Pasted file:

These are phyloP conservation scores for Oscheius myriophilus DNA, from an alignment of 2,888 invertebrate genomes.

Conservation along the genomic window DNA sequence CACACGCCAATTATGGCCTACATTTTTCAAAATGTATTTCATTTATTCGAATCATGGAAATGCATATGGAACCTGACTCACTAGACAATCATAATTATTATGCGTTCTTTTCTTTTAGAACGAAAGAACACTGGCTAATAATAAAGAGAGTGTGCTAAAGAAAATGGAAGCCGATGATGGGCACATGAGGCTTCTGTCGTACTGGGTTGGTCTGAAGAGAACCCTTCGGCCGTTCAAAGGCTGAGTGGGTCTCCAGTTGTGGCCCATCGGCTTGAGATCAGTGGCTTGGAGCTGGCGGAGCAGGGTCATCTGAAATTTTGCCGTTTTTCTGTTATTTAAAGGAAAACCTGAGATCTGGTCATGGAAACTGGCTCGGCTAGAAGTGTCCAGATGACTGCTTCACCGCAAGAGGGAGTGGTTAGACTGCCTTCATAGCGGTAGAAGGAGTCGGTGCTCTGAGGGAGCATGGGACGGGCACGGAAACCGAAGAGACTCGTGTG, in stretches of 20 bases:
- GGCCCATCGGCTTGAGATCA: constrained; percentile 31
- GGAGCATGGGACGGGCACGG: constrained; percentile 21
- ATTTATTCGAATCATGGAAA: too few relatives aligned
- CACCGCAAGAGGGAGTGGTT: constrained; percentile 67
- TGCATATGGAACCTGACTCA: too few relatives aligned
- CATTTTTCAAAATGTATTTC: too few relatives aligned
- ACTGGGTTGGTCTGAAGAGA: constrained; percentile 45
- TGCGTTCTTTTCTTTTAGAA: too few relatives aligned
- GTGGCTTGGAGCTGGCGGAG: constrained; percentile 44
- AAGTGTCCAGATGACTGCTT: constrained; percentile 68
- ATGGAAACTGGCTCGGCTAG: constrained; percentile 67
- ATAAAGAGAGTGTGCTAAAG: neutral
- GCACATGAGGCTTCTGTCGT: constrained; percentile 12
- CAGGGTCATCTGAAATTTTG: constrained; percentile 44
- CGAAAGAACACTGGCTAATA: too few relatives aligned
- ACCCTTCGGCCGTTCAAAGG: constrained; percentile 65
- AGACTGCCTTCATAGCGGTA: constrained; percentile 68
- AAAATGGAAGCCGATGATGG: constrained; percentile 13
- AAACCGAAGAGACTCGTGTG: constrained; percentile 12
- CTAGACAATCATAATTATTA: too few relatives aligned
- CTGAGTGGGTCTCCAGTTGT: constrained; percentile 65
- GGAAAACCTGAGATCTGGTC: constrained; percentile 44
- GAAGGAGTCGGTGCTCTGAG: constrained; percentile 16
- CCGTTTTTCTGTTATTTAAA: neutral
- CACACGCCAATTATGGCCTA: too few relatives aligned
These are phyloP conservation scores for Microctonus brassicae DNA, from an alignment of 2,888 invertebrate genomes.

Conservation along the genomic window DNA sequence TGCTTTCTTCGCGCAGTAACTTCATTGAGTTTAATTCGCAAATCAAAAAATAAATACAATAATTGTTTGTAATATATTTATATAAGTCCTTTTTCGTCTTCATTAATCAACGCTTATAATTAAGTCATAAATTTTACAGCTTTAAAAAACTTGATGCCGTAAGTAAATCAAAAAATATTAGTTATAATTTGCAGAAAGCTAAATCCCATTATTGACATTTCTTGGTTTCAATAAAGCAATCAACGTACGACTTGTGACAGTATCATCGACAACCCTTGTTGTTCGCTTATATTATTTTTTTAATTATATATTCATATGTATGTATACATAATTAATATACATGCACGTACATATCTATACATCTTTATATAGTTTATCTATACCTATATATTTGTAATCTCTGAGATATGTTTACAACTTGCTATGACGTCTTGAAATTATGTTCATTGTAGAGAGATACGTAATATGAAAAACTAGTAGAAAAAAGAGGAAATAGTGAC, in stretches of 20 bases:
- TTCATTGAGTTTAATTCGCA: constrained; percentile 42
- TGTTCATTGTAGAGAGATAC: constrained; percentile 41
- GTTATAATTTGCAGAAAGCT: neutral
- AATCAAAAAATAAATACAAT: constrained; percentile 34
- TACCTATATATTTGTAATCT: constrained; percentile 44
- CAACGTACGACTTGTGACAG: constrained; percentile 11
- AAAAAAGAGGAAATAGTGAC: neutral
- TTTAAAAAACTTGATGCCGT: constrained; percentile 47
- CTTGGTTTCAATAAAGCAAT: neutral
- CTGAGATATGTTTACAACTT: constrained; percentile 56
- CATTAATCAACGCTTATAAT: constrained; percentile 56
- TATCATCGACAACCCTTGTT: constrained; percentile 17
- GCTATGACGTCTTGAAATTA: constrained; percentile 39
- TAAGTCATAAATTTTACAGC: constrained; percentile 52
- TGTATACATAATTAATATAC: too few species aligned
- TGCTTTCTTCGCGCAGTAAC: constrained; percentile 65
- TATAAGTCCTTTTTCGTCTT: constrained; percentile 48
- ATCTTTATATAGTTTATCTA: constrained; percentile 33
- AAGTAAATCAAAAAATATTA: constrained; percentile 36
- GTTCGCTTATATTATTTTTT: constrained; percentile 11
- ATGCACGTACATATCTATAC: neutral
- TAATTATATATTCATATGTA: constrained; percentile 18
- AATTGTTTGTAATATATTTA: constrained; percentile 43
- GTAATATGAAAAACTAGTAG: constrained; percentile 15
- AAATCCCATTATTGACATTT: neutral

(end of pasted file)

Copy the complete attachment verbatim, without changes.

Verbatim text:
These are phyloP conservation scores for Oscheius myriophilus DNA, from an alignment of 2,888 invertebrate genomes.

Conservation along the genomic window DNA sequence CACACGCCAATTATGGCCTACATTTTTCAAAATGTATTTCATTTATTCGAATCATGGAAATGCATATGGAACCTGACTCACTAGACAATCATAATTATTATGCGTTCTTTTCTTTTAGAACGAAAGAACACTGGCTAATAATAAAGAGAGTGTGCTAAAGAAAATGGAAGCCGATGATGGGCACATGAGGCTTCTGTCGTACTGGGTTGGTCTGAAGAGAACCCTTCGGCCGTTCAAAGGCTGAGTGGGTCTCCAGTTGTGGCCCATCGGCTTGAGATCAGTGGCTTGGAGCTGGCGGAGCAGGGTCATCTGAAATTTTGCCGTTTTTCTGTTATTTAAAGGAAAACCTGAGATCTGGTCATGGAAACTGGCTCGGCTAGAAGTGTCCAGATGACTGCTTCACCGCAAGAGGGAGTGGTTAGACTGCCTTCATAGCGGTAGAAGGAGTCGGTGCTCTGAGGGAGCATGGGACGGGCACGGAAACCGAAGAGACTCGTGTG, in stretches of 20 bases:
- GGCCCATCGGCTTGAGATCA: constrained; percentile 31
- GGAGCATGGGACGGGCACGG: constrained; percentile 21
- ATTTATTCGAATCATGGAAA: too few relatives aligned
- CACCGCAAGAGGGAGTGGTT: constrained; percentile 67
- TGCATATGGAACCTGACTCA: too few relatives aligned
- CATTTTTCAAAATGTATTTC: too few relatives aligned
- ACTGGGTTGGTCTGAAGAGA: constrained; percentile 45
- TGCGTTCTTTTCTTTTAGAA: too few relatives aligned
- GTGGCTTGGAGCTGGCGGAG: constrained; percentile 44
- AAGTGTCCAGATGACTGCTT: constrained; percentile 68
- ATGGAAACTGGCTCGGCTAG: constrained; percentile 67
- ATAAAGAGAGTGTGCTAAAG: neutral
- GCACATGAGGCTTCTGTCGT: constrained; percentile 12
- CAGGGTCATCTGAAATTTTG: constrained; percentile 44
- CGAAAGAACACTGGCTAATA: too few relatives aligned
- ACCCTTCGGCCGTTCAAAGG: constrained; percentile 65
- AGACTGCCTTCATAGCGGTA: constrained; percentile 68
- AAAATGGAAGCCGATGATGG: constrained; percentile 13
- AAACCGAAGAGACTCGTGTG: constrained; percentile 12
- CTAGACAATCATAATTATTA: too few relatives aligned
- CTGAGTGGGTCTCCAGTTGT: constrained; percentile 65
- GGAAAACCTGAGATCTGGTC: constrained; percentile 44
- GAAGGAGTCGGTGCTCTGAG: constrained; percentile 16
- CCGTTTTTCTGTTATTTAAA: neutral
- CACACGCCAATTATGGCCTA: too few relatives aligned
These are phyloP conservation scores for Microctonus brassicae DNA, from an alignment of 2,888 invertebrate genomes.

Conservation along the genomic window DNA sequence TGCTTTCTTCGCGCAGTAACTTCATTGAGTTTAATTCGCAAATCAAAAAATAAATACAATAATTGTTTGTAATATATTTATATAAGTCCTTTTTCGTCTTCATTAATCAACGCTTATAATTAAGTCATAAATTTTACAGCTTTAAAAAACTTGATGCCGTAAGTAAATCAAAAAATATTAGTTATAATTTGCAGAAAGCTAAATCCCATTATTGACATTTCTTGGTTTCAATAAAGCAATCAACGTACGACTTGTGACAGTATCATCGACAACCCTTGTTGTTCGCTTATATTATTTTTTTAATTATATATTCATATGTATGTATACATAATTAATATACATGCACGTACATATCTATACATCTTTATATAGTTTATCTATACCTATATATTTGTAATCTCTGAGATATGTTTACAACTTGCTATGACGTCTTGAAATTATGTTCATTGTAGAGAGATACGTAATATGAAAAACTAGTAGAAAAAAGAGGAAATAGTGAC, in stretches of 20 bases:
- TTCATTGAGTTTAATTCGCA: constrained; percentile 42
- TGTTCATTGTAGAGAGATAC: constrained; percentile 41
- GTTATAATTTGCAGAAAGCT: neutral
- AATCAAAAAATAAATACAAT: constrained; percentile 34
- TACCTATATATTTGTAATCT: constrained; percentile 44
- CAACGTACGACTTGTGACAG: constrained; percentile 11
- AAAAAAGAGGAAATAGTGAC: neutral
- TTTAAAAAACTTGATGCCGT: constrained; percentile 47
- CTTGGTTTCAATAAAGCAAT: neutral
- CTGAGATATGTTTACAACTT: constrained; percentile 56
- CATTAATCAACGCTTATAAT: constrained; percentile 56
- TATCATCGACAACCCTTGTT: constrained; percentile 17
- GCTATGACGTCTTGAAATTA: constrained; percentile 39
- TAAGTCATAAATTTTACAGC: constrained; percentile 52
- TGTATACATAATTAATATAC: too few species aligned
- TGCTTTCTTCGCGCAGTAAC: constrained; percentile 65
- TATAAGTCCTTTTTCGTCTT: constrained; percentile 48
- ATCTTTATATAGTTTATCTA: constrained; percentile 33
- AAGTAAATCAAAAAATATTA: constrained; percentile 36
- GTTCGCTTATATTATTTTTT: constrained; percentile 11
- ATGCACGTACATATCTATAC: neutral
- TAATTATATATTCATATGTA: constrained; percentile 18
- AATTGTTTGTAATATATTTA: constrained; percentile 43
- GTAATATGAAAAACTAGTAG: constrained; percentile 15
- AAATCCCATTATTGACATTT: neutral